Currently viewing the category: "Scorpionflies"
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ODD FLYING INSECT
Location: Bristol Texas
October 23, 2010 10:08 pm
I found a bug, that has a large snout with burs on the end, 4 black and yellow striped wings, a red abdomen that is very narrow with pinchers at the end of it, that it curls up and when threatened, sends it up over it wings past its head. the wings are seperate from each other, but in rest the wings lay on top of each other so it looks like there are only two. i don’t have a good picture, but I could send one to a direct email. Thak you for your help, nobody I’ve asked can identify it.
Signature: Jennifer Moffitt

Scorpionfly

Hi Jennifer,
Despite its name and appearance, the Scorpionfly is a perfectly harmless creature.

Scorpionfly

Hmmm. Thank you. What a perfectly fitting name.

What's That Bug? does not endorse extermination

Colourful German scorpionfly?
Location:  Niedersachsen, Germany
October 15, 2010 12:52 pm
Hello,
I found this insect on a sunny day, in a quiet, leafy rest area by a highway in northern Germany, at the start of June 2009.
The insect was fairly small, less than an inch long excluding the antennae. The beak makes me think it’s a female scorpionfly – but of course most scorpionfly photos are of the more interesting male, so I’d welcome confirmation. Is it a Panorpa communis?
I took two photos of it, and I’ve attached cropped versions of both. I’m sorry that the second one is so blurry, but it shows the shape of the head (that startling beak!) and abdomen quite clearly, and also shows the number of wings and how they’re patterned. I hope it’s good enough to let you make a positive ID.
Thanks,
Signature:  Abigail

Scorpionfly

Hi Abigail,
That is some red tailed Scorpionfly you have there in Germany.  That profile shot might not be as sharp as the posterior view, but it nicely illustrates the beak that is such an identifying feature of some Scorpionflies.  We will look up to see if we agree with your species identification,
Panorpa communis, of this German Scorpionfly, but first we have to write to Susan Lutz of Eat Sunday Dinner, or Something Like It blog fame to tell her what happened to The Amish Friendship Bread culture she left on Daniel’s desk this morning at LACC.

Scorpionfly: Is it Panorpa communis

Hi again Abigail,
We found some photos of
Panorpa communis on the NatureSpot website and it does very much resemble the individual in your photos, a female because she lacks the anal claspers that the male uses during mating.

Hi Daniel,
That’s great, thanks!  It took me so long to get to “scorpionfly” as a possible match (I started with lacewings and went through mutant craneflies, oversize mosquitoes and caddisflies before I found out that female scorpionflies lack the scorpionish tail) that I didn’t really trust my judgement any more. 🙂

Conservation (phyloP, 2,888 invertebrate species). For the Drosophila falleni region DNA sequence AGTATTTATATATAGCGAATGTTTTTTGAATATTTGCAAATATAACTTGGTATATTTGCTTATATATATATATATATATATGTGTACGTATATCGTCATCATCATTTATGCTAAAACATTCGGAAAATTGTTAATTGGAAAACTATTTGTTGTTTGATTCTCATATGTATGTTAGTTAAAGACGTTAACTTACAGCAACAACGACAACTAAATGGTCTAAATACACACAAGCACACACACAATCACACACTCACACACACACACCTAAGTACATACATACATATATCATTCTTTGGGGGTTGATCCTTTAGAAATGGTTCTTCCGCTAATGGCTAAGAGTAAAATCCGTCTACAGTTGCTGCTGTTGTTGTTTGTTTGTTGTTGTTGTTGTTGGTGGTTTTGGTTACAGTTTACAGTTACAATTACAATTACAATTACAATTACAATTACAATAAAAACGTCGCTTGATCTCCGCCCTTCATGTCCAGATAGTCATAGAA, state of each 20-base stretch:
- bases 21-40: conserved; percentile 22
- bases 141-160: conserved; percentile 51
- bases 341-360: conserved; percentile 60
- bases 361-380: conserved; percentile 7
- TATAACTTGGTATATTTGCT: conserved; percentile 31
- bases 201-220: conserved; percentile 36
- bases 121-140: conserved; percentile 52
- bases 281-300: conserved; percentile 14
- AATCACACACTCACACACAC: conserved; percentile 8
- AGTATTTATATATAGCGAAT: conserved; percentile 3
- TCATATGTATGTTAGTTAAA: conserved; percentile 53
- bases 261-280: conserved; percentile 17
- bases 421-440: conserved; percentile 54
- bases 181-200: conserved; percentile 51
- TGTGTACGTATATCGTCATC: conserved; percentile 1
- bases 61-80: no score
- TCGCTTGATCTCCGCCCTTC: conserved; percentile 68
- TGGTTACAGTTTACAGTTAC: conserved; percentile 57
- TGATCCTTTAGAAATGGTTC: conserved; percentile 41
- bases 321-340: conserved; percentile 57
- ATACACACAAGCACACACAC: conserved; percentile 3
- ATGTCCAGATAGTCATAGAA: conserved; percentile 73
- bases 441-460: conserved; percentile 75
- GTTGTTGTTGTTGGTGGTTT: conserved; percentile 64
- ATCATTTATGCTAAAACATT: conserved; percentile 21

It was a nice surprise to get such a quick response, too – I really wasn’t expecting that.  Thanks very much!
So, has your office been taken over by Amish Friendship Bread?
Abigail.

Hi Abigail,
We will eventually have an update on the Amish Friendship Bread on the
Eat Sunday Dinner, or Something Like It blog, but for now, the culture is just festering on the kitchen counter.

What's That Bug? does not endorse extermination

Are these Crane Flies?

Insect Collection

Are these Crane Flies?
Location:  Wilmington, Delaware
October 3, 2010 12:53 pm
We are doing a bug project in fith grade. My school is The Independence School in Delaware. I’ve been collecting insects in the past 4 months. I have these 3 flies that look almost the same. I know the one at the right bottom is a Crane Fly. The other two I could not identify in the bug guide. The top one has 1 pair of wings and the abdomen/tail ends with a bulb. The bottom left fly has two pairs of wings and a skiny abdomen. The eyes are bigger and it looks more like a Dragonfly or a Damselfly, but the legs are very long. Can you please help me? Thanks
Signature:  Austin

Hangingfly

Dear Austin,
First we want to congratulate you on doing your research well for your science project.  We will respond to the easier of your two queries first.  The Crane Fly with the bulb shaped abdomen is actually a male.  Females have pointier abdomens.  An excellent resource for information on Crane Flies is the Crane Flies of Pennsylvania website.  The Morphology page of the site indicates this:  “Abdomen is long and slender and with nine evident segments.  The apex of abdomen in male enlarged into a club-shaped hypopygium, in female extended into elongate, acutely pointed ovipositor.  They can be sexed visually in the field by these two characters.
The bigger mystery is the extra pair of wings.  We don’t know if this is a genetic mutation or something else entirely, but if it is a mutation, we suspect some museum would love to have your specimen.  We are going to contact Dr. Chen Young, and expert in Crane Flies, but a few days ago we got an “out of office” reply to an email indicating that he is collecting in the field.  It appears that you have three Crane Flies and one is an aberration.  Identifying the exact species of Crane Flies is a real challenge and we do not feel confident enough to attempt anything conclusive.  With that said, the individual on the right of your photo showing all three might be Tipula paterifera, based on a comparison to photos posted to BugGuide.  We hope Dr. Young gets back to us soon to solve the other mystery.

Crane Fly male

CORRECTION:  Thanks to Eric Eaton
Daniel: